Beverly Bentley (February 26, 1930 – September 13, 2018) was an American actress. Her career began during the Golden Age of Television in the 1950s and continued on stage and in film into the first decade of the 21st century.
Born Beverly Claire Rentz in Atlanta, Georgia, her parents divorced when she was young, and she moved with her mother to Florida. She studied drama at Sarasota High School, but was forced to leave school at age 16 to move again to Pensacola. It was there while working in a diner that she met entertainer Arthur Godfrey, who was a Reservist at a nearby naval station.
Rentz later moved to New York City and searched for Godfrey. He asked her to appear regularly on his show, where she became a "Little Godfrey" who held up signs for commercials. Godfrey introduced her as "Beverly Bentley", because he thought the name "sounds better". She then changed her name professionally.
She briefly married advertising executive Alex Mumford and worked as hostess and fashion commentator on several TV game shows, such as Beat the Clock, The Big Payoff, and The Price Is Right. She also worked as a "hand model" for perfume commercials, had been to Ernest Hemingway's birthday party in Spain, and had celebrity boyfriends, including Orson Bean, Eddie Fisher, Andy Griffith, and Miles Davis. In due time, she had her first off-Broadway role as Connie Bliss in Clifford Odets' The Big Knife, in which she starred opposite James Earl Jones.
With director Leo Garen, Bentley founded Act IV in Provincetown, a small theater company that staged plays by Pirandello, LeRoi Jones, and other ambitious writers with new talents like Al Pacino and Jill Clayburgh. In 1966, Bentley played Lulu in Act IV's production of "The Deer Park", a play based on Mailer's novel of the same name. After appearing in the 1960 film Scent of Mystery, she had her first lead role on Broadway in The Heroine. Additional productions included Romanoff and Juliet, The Lovers, and numerous off-Broadway shows.
Her film credits include A Face in the Crowd (1957); husband Norman Mailer's trilogy Wild 90 (1968), Beyond the Law (1968), and Maidstone (1970); the cult horror film, C.H.U.D. (1984); and The Golden Boys (2008). Her son Michael Mailer explains that she refused to sign a contract in Hollywood, as she never wanted to be pinned down. Bentley's first love was theater.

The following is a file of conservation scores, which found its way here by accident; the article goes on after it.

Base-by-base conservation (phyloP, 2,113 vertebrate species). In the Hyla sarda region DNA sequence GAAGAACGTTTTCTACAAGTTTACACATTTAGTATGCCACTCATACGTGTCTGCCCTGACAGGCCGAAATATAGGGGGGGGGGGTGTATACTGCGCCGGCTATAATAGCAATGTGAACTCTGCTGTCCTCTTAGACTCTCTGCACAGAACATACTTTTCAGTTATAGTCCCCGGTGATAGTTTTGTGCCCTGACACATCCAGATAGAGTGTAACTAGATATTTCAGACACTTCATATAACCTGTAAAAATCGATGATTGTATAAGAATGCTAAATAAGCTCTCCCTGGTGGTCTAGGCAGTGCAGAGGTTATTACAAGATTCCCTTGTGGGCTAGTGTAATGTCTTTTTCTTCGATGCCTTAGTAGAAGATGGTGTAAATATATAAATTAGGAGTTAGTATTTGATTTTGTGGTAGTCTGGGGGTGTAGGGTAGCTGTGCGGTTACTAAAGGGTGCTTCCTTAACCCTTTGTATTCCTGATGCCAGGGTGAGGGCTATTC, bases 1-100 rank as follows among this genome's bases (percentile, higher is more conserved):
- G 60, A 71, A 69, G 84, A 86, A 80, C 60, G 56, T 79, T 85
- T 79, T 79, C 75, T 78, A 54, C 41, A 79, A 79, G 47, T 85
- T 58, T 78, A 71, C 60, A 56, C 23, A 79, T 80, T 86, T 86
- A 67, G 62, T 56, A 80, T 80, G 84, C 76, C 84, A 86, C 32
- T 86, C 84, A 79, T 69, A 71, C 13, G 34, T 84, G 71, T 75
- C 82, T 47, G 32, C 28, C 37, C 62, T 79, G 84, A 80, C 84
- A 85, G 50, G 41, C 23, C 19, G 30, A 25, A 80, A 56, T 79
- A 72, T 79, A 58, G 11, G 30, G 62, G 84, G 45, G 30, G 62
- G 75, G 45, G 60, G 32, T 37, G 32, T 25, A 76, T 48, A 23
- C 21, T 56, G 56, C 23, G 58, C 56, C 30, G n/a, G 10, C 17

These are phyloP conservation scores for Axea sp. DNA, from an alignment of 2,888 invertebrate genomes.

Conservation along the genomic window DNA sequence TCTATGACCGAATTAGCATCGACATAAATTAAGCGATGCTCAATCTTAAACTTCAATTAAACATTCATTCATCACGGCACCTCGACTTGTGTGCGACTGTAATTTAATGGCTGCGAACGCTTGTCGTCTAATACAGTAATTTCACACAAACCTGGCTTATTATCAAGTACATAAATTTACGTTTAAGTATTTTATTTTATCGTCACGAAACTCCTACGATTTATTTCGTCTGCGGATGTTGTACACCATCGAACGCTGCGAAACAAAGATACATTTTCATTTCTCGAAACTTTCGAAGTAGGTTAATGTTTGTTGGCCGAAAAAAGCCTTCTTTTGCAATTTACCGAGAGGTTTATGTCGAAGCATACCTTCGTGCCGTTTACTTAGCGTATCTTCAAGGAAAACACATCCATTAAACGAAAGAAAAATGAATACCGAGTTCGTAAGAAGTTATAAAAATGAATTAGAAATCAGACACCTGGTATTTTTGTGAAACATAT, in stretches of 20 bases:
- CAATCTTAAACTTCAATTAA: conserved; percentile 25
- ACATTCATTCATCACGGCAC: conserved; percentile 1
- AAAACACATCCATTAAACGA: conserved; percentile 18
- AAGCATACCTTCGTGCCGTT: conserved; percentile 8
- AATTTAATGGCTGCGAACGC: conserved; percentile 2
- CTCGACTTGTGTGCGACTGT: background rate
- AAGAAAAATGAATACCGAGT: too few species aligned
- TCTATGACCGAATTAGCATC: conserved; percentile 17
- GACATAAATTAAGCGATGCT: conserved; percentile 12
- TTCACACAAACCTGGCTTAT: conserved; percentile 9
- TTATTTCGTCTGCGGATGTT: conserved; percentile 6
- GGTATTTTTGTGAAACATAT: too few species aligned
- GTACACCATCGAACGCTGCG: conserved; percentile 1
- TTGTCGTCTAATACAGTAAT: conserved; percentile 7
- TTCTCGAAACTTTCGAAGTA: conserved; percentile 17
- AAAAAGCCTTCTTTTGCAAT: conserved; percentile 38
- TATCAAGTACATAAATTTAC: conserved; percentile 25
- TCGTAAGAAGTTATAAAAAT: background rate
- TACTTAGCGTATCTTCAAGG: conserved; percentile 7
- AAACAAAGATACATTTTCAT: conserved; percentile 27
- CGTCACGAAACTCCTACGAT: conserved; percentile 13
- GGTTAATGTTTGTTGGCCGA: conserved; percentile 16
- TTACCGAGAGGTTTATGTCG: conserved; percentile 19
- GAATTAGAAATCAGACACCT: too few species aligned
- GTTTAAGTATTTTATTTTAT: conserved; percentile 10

Bentley was married to Norman Mailer, whom she met shortly after her Broadway debut in 1963. They married later that year, had a tumultuous marriage, became estranged in 1969 and divorced in 1980. They had two sons, Stephen and Michael. Although she worked professionally with Mailer on several movies, he tended to be "ruthlessly critical" of her acting. Her most prominent moment in a Mailer film may have been her part in the climactic fight scene of Maidstone. According to her son Michael, her life's two joys were her family and the theater.
- Smiglis, Martha (February 26, 1979). "Once Norman's Conquest, the Fourth Mrs. Mailer Fights Her Final Marital Battle". People. Retrieved September 15, 2018.
- Rollyson, Carl (1991). The Lives of Norman Mailer. New York: Paragon House. p. 155. ISBN 1557781931.
- Lennon, J. Michael (2013). Norman Mailer: A Double Life. New York: Simon and Schuster. p. 327. ISBN 1439150214.
- Bowling, Suzanna (September 14, 2018). "Beverly Bentley Mailer Saw it All My Dear: From the Beginning of TV To Miles Davis and Through Norman Mailer". t2conline. Retrieved September 14, 2018.
- Mailer, Michael (September 13, 2018). "Beverly Bentley". Current Obituary. Retrieved 2018-09-25.
- Treffeisen, Beth (September 18, 2018). "Actress Beverly Bentley dies in Provincetown". Cape Cod Times. Retrieved 2018-09-19.
- Bacon, James (March 29, 1959). "Beverly Bentley Has A Nose for History". The Tennessean. Tennessee, Nashville. Associated Press. p. 30. Retrieved September 23, 2018 – via Newspapers.com.
- "Beverly Bentley". Internet Broadway Database. The Broadway League. Archived from the original on 23 September 2018. Retrieved 23 September 2018.
- Bosworth, Patricia (February 12, 2008). "Mailer's Movie Madness". Vanity Fair. Retrieved September 18, 2018.
- Wood, Ann (December 27, 2018). "Provincetown lost many characters in 2018". Concord Journal. Wicked Local. Retrieved 2018-12-28.